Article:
Mr Iqbal argued that the Associated Company was the only party to make an offer, and the sale needed to go through immediately or Sky would switch off the channels, rendering the EPGs valueless.
Duty of Care and Skill
The court found that Mr Iqbal had not acted with reasonable care and skill. This was based on several factors.
Firstly that Mr Iqbal did not obtain a proper valuation prior to marketing the EPGs; nor were they marketed properly, both in terms of forum and time. The advertisement also failed to even refer to the EPGs, the channel numbers and the likely audience figures. The court pointed out that there was no evidence that Mr Iqbal had obtained knowledge and understanding of the Company and its assets – Mr Iqbal should have recognised the EPGs were a specific type of intangible asset with a “restrictive but competitive market”. Furthermore, a competent administrator would have consulted more than one agent when working with unusual or unfamiliar assets.
Secondly, Mr Iqbal’s failure to appreciate the applicability of SIP 16 (pre-packaged sales in administrations) and to have any regard to SIP 13 (disposal of assets to connected parties in insolvency proceedings) were strong indicators that there had been a failure to act with reasonable care and skill.
Thirdly, Mr Iqbal relied too heavily on the advice of the directors of the Company. While he was entitled to rely on them to provide information on the Company’s finances, assets and liabilities, and the reasons for its insolvency, he placed too much reliance on their valuation of the EPGs. He further failed to negotiate a better price and allowed the directors to push through the sale before the end of the marketing period.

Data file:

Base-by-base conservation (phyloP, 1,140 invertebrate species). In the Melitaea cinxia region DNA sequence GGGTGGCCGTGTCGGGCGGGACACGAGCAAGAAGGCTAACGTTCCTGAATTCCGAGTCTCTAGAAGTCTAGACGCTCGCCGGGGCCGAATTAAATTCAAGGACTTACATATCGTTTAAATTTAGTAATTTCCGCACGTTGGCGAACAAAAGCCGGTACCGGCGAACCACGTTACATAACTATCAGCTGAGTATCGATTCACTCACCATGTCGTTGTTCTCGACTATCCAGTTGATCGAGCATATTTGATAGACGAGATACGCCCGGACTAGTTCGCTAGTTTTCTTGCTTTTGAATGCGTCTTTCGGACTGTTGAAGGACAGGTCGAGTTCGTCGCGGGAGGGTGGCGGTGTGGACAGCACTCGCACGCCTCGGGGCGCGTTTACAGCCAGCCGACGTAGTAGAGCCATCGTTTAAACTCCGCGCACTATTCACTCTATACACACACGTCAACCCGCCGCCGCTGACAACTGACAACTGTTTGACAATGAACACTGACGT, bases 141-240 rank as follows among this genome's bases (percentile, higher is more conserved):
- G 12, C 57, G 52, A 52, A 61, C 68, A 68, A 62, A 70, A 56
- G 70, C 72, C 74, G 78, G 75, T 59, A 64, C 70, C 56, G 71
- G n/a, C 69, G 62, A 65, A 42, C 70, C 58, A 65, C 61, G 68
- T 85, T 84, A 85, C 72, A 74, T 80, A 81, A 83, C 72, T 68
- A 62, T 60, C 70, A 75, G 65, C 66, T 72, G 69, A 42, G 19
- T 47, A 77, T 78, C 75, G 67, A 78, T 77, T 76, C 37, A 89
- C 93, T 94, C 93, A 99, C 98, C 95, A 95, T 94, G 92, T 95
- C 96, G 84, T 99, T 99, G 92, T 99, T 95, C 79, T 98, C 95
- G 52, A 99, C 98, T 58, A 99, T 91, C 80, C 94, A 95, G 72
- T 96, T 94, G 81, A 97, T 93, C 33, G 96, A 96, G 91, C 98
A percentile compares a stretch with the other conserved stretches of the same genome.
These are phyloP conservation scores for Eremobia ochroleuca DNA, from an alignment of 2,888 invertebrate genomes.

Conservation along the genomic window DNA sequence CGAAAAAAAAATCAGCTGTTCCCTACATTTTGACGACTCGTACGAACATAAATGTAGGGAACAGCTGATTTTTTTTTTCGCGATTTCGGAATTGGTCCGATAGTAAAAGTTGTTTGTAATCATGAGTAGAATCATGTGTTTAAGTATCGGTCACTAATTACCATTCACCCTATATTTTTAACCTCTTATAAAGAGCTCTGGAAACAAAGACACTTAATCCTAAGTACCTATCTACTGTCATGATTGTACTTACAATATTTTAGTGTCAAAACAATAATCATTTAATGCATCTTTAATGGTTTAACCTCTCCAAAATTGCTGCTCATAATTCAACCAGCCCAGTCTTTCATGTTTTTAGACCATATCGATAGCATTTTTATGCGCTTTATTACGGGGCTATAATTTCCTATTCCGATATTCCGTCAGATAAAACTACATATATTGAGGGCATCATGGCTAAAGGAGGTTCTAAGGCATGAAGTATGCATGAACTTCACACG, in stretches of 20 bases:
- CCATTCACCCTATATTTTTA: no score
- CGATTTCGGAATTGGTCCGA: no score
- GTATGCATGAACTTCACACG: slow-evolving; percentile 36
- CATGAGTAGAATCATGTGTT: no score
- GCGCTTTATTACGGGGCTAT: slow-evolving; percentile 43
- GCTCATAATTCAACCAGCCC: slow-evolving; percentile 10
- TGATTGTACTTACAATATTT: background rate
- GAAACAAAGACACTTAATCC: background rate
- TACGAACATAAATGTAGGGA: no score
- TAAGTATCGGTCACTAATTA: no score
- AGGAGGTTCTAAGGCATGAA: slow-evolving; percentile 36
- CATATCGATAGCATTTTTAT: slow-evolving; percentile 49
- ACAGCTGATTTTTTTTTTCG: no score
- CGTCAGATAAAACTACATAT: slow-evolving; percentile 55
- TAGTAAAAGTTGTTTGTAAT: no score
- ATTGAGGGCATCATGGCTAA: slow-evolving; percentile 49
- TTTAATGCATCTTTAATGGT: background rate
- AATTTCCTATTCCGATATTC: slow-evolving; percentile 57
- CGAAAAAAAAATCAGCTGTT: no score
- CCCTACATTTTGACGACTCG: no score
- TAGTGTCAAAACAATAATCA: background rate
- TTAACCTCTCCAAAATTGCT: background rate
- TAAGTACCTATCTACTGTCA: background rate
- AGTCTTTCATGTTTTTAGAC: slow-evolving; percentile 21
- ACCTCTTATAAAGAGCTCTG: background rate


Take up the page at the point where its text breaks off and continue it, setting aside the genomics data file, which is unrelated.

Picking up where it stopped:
Finally, throughout his engagement, Mr Iqbal had failed to keep a diary or attendance notes of meetings and telephone conversations. This meant he had little evidence, apart from the odd email to support him in his defence. The court’s view is that an administrator, just as any professional, should know to keep records, especially of important meetings and conversations on which he may later wish to rely.
The court recognised that while the EPGs were worth in the region of £2 million, potential purchasers would have taken advantage of the financial position of the company. Taking a reduction in price into account, an order was made for equitable compensation of £743,750 for the breach of fiduciary duty.
There are a number of practical implications that arise from this case:
- it is a reminder to practitioners of the importance of maintaining independent judgment and taking proper advice when realising company assets
- it is possible in an appropriate case to prove breach of fiduciary duty (as opposed to mere negligence) on the part of an administrator even though the hurdle is a high one
- where a breach of fiduciary duty is proved, a ‘substitutive performance’ measure of equitable compensation (ie the value of the assets in question at the date of trial), as distinct from a quasi-negligence measure at the date of the sale of the assets, may be available.